How does the poet use allusion in this poem?

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Byron uses allusion in this poem to create a sense of place and to generate an understanding of whose side God is on in the battle. He references "the blue waves" in "deep Galilee," which the reader would understand as a reference to the Galilee where Jesus was born. The...

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Byron uses allusion in this poem to create a sense of place and to generate an understanding of whose side God is on in the battle. He references "the blue waves" in "deep Galilee," which the reader would understand as a reference to the Galilee where Jesus was born. The Biblical allusions continue in the third stanza when the poet describes how "the Angel of Death . . . breathed in the face of the foe," a striking image which suggests that the "foes" are subjected to the power of God acting upon them.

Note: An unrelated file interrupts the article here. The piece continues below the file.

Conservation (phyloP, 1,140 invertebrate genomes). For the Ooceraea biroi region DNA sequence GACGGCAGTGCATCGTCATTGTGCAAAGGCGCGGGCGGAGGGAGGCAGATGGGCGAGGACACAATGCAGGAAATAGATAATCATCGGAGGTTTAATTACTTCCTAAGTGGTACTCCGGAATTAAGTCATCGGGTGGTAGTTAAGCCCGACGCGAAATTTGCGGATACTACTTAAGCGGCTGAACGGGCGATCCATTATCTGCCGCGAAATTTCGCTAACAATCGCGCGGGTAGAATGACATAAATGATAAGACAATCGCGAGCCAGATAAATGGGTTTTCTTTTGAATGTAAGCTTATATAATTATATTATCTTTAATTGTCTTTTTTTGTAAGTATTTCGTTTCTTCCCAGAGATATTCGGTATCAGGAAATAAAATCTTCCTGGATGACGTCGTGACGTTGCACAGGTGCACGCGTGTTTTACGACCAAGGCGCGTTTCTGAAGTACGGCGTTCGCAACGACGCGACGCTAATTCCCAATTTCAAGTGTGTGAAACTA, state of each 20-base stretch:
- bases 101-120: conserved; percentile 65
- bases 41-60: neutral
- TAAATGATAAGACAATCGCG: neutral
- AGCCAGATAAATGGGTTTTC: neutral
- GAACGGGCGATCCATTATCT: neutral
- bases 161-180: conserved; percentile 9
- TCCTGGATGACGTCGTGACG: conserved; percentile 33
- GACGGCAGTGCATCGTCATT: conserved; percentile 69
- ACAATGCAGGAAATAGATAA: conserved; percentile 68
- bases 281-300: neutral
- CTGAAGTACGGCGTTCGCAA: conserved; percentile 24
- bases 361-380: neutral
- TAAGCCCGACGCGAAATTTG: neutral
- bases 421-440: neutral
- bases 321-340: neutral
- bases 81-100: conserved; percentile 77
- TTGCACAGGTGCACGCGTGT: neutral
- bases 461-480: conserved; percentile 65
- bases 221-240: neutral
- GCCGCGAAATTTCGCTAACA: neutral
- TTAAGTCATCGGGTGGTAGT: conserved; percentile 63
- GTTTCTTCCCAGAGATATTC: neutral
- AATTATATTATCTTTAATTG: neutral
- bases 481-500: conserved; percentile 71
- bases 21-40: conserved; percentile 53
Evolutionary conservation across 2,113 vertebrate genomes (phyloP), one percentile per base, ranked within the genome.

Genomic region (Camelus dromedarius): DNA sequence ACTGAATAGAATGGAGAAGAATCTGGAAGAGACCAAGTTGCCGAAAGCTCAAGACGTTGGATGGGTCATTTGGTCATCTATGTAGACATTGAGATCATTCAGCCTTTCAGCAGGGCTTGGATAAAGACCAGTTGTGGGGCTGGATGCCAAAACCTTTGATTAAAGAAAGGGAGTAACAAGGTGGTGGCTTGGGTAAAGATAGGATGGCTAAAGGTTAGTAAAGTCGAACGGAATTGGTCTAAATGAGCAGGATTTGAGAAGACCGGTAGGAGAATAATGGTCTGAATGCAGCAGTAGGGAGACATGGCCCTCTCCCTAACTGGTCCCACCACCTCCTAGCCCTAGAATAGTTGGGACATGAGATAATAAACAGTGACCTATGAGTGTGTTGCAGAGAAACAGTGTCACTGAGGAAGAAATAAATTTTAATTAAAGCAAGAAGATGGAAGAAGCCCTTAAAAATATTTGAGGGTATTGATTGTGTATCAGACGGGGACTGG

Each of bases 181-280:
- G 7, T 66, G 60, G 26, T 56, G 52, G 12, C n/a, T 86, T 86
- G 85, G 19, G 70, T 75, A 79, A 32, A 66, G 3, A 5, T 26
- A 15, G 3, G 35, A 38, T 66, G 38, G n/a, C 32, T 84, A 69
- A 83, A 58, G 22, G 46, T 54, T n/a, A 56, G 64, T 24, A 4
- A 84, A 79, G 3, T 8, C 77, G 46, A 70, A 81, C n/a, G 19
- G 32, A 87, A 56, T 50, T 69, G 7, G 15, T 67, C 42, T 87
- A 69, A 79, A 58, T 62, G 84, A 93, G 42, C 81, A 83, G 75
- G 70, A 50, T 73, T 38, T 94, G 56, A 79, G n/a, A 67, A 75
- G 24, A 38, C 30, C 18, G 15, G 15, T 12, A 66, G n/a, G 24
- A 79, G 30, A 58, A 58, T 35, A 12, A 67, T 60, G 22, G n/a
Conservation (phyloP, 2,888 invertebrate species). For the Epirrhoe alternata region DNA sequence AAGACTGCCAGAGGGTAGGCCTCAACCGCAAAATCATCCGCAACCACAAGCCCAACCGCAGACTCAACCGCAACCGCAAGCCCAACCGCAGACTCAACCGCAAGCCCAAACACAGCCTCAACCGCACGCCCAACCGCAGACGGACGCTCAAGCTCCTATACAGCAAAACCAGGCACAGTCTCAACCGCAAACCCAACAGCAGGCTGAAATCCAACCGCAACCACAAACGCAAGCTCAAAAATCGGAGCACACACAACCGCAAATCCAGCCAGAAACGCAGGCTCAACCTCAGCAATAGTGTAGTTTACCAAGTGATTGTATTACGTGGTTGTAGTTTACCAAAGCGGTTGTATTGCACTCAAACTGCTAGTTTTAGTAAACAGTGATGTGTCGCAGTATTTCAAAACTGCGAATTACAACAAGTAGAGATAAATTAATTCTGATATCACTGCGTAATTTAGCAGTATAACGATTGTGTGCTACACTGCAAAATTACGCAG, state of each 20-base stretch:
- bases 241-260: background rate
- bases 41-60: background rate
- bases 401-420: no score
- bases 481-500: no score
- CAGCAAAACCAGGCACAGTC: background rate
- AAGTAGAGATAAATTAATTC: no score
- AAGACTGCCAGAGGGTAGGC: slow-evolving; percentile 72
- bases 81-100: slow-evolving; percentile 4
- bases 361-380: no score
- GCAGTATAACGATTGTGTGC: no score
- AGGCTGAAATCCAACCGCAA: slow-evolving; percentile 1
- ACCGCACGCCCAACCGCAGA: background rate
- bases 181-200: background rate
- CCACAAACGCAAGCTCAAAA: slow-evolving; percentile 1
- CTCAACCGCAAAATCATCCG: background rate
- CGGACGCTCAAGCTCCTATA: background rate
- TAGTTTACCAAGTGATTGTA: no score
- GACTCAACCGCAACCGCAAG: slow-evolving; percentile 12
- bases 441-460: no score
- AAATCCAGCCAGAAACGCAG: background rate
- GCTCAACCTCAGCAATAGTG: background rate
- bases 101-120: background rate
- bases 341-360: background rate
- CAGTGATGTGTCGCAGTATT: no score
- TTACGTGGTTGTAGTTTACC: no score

The final stanza demonstrates the most consistent use of allusion, with the poet referencing several notable "heathen" cultures from the Old Testament who suffer at the hands of God (whom they disavowed): the worshippers of Baal and the Gentiles (non-Jews, people who were not the promised children of God) were "melted like snow" in the eyes of God, who did not smile upon them. The widows of Ashur, also, are set wailing in pain. Ashur was an East Semitic god, another opponent of the Lord whose power is clearly nothing compared to his.

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